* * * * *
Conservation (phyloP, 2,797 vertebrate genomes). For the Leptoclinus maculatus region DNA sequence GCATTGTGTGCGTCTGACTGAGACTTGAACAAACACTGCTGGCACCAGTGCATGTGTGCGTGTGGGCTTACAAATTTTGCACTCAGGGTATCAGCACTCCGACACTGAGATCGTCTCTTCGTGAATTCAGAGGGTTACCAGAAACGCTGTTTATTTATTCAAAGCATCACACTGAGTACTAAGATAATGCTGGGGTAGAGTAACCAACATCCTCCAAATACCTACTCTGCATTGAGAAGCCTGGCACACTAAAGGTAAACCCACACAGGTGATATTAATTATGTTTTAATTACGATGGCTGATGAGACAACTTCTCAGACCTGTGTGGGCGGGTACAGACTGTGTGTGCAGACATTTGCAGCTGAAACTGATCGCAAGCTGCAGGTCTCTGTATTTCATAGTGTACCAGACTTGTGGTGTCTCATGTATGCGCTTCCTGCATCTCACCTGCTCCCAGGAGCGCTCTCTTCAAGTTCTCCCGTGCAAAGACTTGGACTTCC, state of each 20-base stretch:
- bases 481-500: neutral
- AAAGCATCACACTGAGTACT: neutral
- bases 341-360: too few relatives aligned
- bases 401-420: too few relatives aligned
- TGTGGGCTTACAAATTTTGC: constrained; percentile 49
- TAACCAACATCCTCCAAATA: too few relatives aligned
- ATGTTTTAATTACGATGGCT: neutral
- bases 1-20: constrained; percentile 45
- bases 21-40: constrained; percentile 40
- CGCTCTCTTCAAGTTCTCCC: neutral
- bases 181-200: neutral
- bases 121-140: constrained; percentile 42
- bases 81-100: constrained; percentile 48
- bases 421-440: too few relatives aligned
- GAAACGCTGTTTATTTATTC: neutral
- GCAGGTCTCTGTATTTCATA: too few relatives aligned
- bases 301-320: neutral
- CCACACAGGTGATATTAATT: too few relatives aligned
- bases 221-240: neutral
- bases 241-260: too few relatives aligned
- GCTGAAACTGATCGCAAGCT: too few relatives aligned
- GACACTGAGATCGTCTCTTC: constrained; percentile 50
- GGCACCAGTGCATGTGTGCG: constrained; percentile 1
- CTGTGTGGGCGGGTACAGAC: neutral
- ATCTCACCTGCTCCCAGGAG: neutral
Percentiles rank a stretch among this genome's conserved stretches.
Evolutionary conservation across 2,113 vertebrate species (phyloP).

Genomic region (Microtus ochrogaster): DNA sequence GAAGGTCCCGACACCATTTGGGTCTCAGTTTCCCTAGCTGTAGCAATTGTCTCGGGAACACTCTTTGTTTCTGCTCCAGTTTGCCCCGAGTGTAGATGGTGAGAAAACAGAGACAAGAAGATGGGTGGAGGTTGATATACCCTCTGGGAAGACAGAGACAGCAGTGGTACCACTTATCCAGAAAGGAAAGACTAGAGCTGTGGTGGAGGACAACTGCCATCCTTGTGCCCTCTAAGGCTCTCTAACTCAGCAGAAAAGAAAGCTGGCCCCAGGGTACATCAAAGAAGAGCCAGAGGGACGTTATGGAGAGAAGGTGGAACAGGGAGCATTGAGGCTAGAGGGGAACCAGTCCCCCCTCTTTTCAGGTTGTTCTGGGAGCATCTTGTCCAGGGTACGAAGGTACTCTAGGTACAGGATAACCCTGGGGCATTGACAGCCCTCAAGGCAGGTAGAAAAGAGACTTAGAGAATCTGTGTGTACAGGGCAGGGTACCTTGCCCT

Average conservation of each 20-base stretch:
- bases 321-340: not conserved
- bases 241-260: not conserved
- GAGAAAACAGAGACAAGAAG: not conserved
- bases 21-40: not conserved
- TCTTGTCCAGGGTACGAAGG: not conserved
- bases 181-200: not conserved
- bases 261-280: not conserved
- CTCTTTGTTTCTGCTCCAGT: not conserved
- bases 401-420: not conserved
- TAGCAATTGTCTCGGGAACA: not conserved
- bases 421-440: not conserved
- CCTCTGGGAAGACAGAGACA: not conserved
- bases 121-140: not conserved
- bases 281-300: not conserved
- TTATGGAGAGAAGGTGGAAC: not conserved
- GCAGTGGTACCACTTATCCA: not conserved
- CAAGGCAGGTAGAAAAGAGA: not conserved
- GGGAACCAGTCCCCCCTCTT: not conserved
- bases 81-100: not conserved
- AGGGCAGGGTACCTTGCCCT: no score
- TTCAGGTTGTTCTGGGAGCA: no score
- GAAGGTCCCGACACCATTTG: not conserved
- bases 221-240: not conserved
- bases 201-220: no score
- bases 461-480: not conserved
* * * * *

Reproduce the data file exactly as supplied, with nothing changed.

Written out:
Conservation (phyloP, 2,797 vertebrate genomes). For the Leptoclinus maculatus region DNA sequence GCATTGTGTGCGTCTGACTGAGACTTGAACAAACACTGCTGGCACCAGTGCATGTGTGCGTGTGGGCTTACAAATTTTGCACTCAGGGTATCAGCACTCCGACACTGAGATCGTCTCTTCGTGAATTCAGAGGGTTACCAGAAACGCTGTTTATTTATTCAAAGCATCACACTGAGTACTAAGATAATGCTGGGGTAGAGTAACCAACATCCTCCAAATACCTACTCTGCATTGAGAAGCCTGGCACACTAAAGGTAAACCCACACAGGTGATATTAATTATGTTTTAATTACGATGGCTGATGAGACAACTTCTCAGACCTGTGTGGGCGGGTACAGACTGTGTGTGCAGACATTTGCAGCTGAAACTGATCGCAAGCTGCAGGTCTCTGTATTTCATAGTGTACCAGACTTGTGGTGTCTCATGTATGCGCTTCCTGCATCTCACCTGCTCCCAGGAGCGCTCTCTTCAAGTTCTCCCGTGCAAAGACTTGGACTTCC, state of each 20-base stretch:
- bases 481-500: neutral
- AAAGCATCACACTGAGTACT: neutral
- bases 341-360: too few relatives aligned
- bases 401-420: too few relatives aligned
- TGTGGGCTTACAAATTTTGC: constrained; percentile 49
- TAACCAACATCCTCCAAATA: too few relatives aligned
- ATGTTTTAATTACGATGGCT: neutral
- bases 1-20: constrained; percentile 45
- bases 21-40: constrained; percentile 40
- CGCTCTCTTCAAGTTCTCCC: neutral
- bases 181-200: neutral
- bases 121-140: constrained; percentile 42
- bases 81-100: constrained; percentile 48
- bases 421-440: too few relatives aligned
- GAAACGCTGTTTATTTATTC: neutral
- GCAGGTCTCTGTATTTCATA: too few relatives aligned
- bases 301-320: neutral
- CCACACAGGTGATATTAATT: too few relatives aligned
- bases 221-240: neutral
- bases 241-260: too few relatives aligned
- GCTGAAACTGATCGCAAGCT: too few relatives aligned
- GACACTGAGATCGTCTCTTC: constrained; percentile 50
- GGCACCAGTGCATGTGTGCG: constrained; percentile 1
- CTGTGTGGGCGGGTACAGAC: neutral
- ATCTCACCTGCTCCCAGGAG: neutral
Percentiles rank a stretch among this genome's conserved stretches.
Evolutionary conservation across 2,113 vertebrate species (phyloP).

Genomic region (Microtus ochrogaster): DNA sequence GAAGGTCCCGACACCATTTGGGTCTCAGTTTCCCTAGCTGTAGCAATTGTCTCGGGAACACTCTTTGTTTCTGCTCCAGTTTGCCCCGAGTGTAGATGGTGAGAAAACAGAGACAAGAAGATGGGTGGAGGTTGATATACCCTCTGGGAAGACAGAGACAGCAGTGGTACCACTTATCCAGAAAGGAAAGACTAGAGCTGTGGTGGAGGACAACTGCCATCCTTGTGCCCTCTAAGGCTCTCTAACTCAGCAGAAAAGAAAGCTGGCCCCAGGGTACATCAAAGAAGAGCCAGAGGGACGTTATGGAGAGAAGGTGGAACAGGGAGCATTGAGGCTAGAGGGGAACCAGTCCCCCCTCTTTTCAGGTTGTTCTGGGAGCATCTTGTCCAGGGTACGAAGGTACTCTAGGTACAGGATAACCCTGGGGCATTGACAGCCCTCAAGGCAGGTAGAAAAGAGACTTAGAGAATCTGTGTGTACAGGGCAGGGTACCTTGCCCT

Average conservation of each 20-base stretch:
- bases 321-340: not conserved
- bases 241-260: not conserved
- GAGAAAACAGAGACAAGAAG: not conserved
- bases 21-40: not conserved
- TCTTGTCCAGGGTACGAAGG: not conserved
- bases 181-200: not conserved
- bases 261-280: not conserved
- CTCTTTGTTTCTGCTCCAGT: not conserved
- bases 401-420: not conserved
- TAGCAATTGTCTCGGGAACA: not conserved
- bases 421-440: not conserved
- CCTCTGGGAAGACAGAGACA: not conserved
- bases 121-140: not conserved
- bases 281-300: not conserved
- TTATGGAGAGAAGGTGGAAC: not conserved
- GCAGTGGTACCACTTATCCA: not conserved
- CAAGGCAGGTAGAAAAGAGA: not conserved
- GGGAACCAGTCCCCCCTCTT: not conserved
- bases 81-100: not conserved
- AGGGCAGGGTACCTTGCCCT: no score
- TTCAGGTTGTTCTGGGAGCA: no score
- GAAGGTCCCGACACCATTTG: not conserved
- bases 221-240: not conserved
- bases 201-220: no score
- bases 461-480: not conserved